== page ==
Regardless of whether you shoot photography or video, or what kind of gear you shoot with, the one thing we all have complete control over is our composition. There’s a lot written about composition, about the “rule of thirds”, golden ratios, and leading lines, but composition can be a difficult one to grasp.
Kevin, the Basic Filmmaker talks about composition and developing your eye in this video. But not in the way you might think. He talks specifically about something I used to struggle with all the time, and occasionally still do. And that’s ignoring things in the background and edges of the shot that I should be paying attention to!
It’s something that most of us have done at some point. We’ve set up our camera on what we think is a beautiful scene, perhaps a landscape with a glorious sunset and beams of light skimming across the mountainside. We set up our camera and scan our eyes over the overall scene, and the exposure on those sunbeams to stop them blowing out. And we completely ignore the piece of bright white trash that some idiot decided to dump in the countryside. That piece of bright white trash that we should see and pick up anyway, but that we don’t even notice until we get home and look at the image on the computer.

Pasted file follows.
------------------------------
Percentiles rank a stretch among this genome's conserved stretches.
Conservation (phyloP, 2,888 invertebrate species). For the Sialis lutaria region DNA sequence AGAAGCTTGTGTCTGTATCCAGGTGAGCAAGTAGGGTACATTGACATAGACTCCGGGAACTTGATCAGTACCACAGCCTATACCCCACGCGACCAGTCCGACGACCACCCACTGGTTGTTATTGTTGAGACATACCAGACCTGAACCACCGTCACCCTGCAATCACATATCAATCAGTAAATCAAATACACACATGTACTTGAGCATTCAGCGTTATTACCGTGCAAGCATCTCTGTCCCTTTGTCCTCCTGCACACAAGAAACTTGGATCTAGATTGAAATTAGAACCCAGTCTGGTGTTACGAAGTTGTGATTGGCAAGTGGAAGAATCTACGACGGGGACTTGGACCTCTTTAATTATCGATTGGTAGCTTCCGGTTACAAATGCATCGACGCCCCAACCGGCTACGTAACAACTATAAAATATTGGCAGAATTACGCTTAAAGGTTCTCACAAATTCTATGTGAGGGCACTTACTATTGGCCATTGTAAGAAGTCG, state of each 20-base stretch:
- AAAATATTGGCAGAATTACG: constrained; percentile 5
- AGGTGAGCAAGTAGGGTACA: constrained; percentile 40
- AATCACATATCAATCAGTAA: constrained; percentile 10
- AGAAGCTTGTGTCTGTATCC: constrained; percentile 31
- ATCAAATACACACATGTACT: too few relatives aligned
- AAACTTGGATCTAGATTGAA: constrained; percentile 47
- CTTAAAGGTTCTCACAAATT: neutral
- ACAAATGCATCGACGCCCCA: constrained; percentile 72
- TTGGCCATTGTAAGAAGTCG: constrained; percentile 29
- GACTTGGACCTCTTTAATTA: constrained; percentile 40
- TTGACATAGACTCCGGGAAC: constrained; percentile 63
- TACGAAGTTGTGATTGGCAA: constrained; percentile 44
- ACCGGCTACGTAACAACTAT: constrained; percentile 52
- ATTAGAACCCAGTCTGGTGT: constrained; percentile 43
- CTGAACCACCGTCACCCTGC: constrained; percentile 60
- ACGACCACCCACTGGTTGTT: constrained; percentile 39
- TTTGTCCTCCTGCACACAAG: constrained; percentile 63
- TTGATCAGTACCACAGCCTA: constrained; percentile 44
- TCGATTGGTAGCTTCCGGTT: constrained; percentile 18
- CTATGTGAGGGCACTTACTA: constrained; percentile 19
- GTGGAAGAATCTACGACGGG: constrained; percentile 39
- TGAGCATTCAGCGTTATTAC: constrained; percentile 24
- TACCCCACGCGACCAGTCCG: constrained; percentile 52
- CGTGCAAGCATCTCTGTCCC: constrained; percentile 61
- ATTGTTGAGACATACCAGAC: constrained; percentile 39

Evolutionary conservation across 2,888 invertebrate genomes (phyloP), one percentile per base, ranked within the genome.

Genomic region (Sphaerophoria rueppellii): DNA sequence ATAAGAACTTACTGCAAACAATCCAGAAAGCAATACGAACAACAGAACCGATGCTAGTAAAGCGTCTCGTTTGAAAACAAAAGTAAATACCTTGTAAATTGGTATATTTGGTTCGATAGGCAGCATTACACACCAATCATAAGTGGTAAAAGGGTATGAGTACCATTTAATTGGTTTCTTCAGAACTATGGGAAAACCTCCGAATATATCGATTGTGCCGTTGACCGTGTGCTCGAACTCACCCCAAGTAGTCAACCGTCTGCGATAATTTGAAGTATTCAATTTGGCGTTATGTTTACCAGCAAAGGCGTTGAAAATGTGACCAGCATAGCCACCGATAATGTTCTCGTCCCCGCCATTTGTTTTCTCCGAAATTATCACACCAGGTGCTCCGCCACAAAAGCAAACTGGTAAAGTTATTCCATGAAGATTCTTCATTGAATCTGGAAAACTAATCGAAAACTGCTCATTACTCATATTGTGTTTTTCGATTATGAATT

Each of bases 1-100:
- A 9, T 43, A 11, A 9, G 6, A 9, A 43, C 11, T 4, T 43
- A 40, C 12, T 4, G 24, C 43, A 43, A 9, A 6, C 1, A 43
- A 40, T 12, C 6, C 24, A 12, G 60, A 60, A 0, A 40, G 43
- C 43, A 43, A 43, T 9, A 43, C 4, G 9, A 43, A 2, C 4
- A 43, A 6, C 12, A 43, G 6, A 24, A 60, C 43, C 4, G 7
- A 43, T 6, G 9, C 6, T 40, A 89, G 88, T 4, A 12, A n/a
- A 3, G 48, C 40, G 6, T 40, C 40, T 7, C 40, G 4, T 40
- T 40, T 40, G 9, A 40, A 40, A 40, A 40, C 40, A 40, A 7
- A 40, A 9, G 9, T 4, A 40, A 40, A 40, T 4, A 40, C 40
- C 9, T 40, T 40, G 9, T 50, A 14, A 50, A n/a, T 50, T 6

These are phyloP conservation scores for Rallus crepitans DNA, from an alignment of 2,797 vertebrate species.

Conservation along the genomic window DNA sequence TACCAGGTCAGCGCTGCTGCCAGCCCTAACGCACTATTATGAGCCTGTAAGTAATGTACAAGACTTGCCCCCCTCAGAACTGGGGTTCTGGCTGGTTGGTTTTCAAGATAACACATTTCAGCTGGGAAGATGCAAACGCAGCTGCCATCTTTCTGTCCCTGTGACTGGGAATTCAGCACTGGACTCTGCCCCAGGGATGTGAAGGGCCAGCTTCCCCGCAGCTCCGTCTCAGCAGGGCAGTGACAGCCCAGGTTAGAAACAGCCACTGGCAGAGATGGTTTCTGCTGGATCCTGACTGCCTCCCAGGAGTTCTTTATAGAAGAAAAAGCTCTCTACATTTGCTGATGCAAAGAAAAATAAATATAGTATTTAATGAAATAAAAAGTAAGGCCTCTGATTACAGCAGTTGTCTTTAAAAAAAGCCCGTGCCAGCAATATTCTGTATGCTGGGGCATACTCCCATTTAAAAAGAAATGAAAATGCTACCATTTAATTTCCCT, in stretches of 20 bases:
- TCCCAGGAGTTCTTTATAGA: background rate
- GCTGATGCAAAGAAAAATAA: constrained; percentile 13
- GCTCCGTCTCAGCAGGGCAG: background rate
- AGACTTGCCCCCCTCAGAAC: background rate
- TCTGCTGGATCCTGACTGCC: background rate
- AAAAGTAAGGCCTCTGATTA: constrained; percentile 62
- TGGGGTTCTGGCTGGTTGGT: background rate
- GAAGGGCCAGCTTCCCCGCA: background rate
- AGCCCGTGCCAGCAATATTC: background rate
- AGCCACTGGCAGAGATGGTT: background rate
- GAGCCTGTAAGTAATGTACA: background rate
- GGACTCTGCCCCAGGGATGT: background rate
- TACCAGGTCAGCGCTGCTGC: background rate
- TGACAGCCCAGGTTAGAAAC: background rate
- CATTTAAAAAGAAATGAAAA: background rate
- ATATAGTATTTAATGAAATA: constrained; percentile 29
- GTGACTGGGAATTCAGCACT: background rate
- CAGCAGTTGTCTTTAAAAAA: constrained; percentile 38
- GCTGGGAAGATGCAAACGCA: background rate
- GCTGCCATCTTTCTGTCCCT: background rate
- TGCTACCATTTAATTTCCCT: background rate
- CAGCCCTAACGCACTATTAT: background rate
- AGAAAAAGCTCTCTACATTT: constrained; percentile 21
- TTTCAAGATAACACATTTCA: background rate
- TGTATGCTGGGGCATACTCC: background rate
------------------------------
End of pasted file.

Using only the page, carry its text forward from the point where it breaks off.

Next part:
Even in more controlled environments, like our homes, we often miss things that we should probably move, clean up or remove. But we don’t, because we’re blind to it. Those things have always just lived in those places and we don’t even notice them. We get so used to them that they just melt into the background. But they become painfully obvious on-camera.
I’ve got a pile of papers on my desk right now. It’s been sat there for a couple of weeks, but I haven’t noticed it or even thought about it until I just took the time to make myself look around on my desk. Oh, that’s where my earphones went!
It’s the same with composition, whether it be for photographs or video. You have to force yourself to look around your entire shot to notice things. It could be a lamp post sticking out of somebody’s head. A tree limb cutting across the scene. An empty coffee cup sitting on a table in the background, or something else that you forgot to put away when you were done with it.
Learning to actually look at your entire scene is just as important as knowing all the “rules”. And looking at what’s in your entire scene helps you to know when you can break them, too.
And once you do force yourself to start doing it, eventually you’ll do it without thinking and just start to notice those things.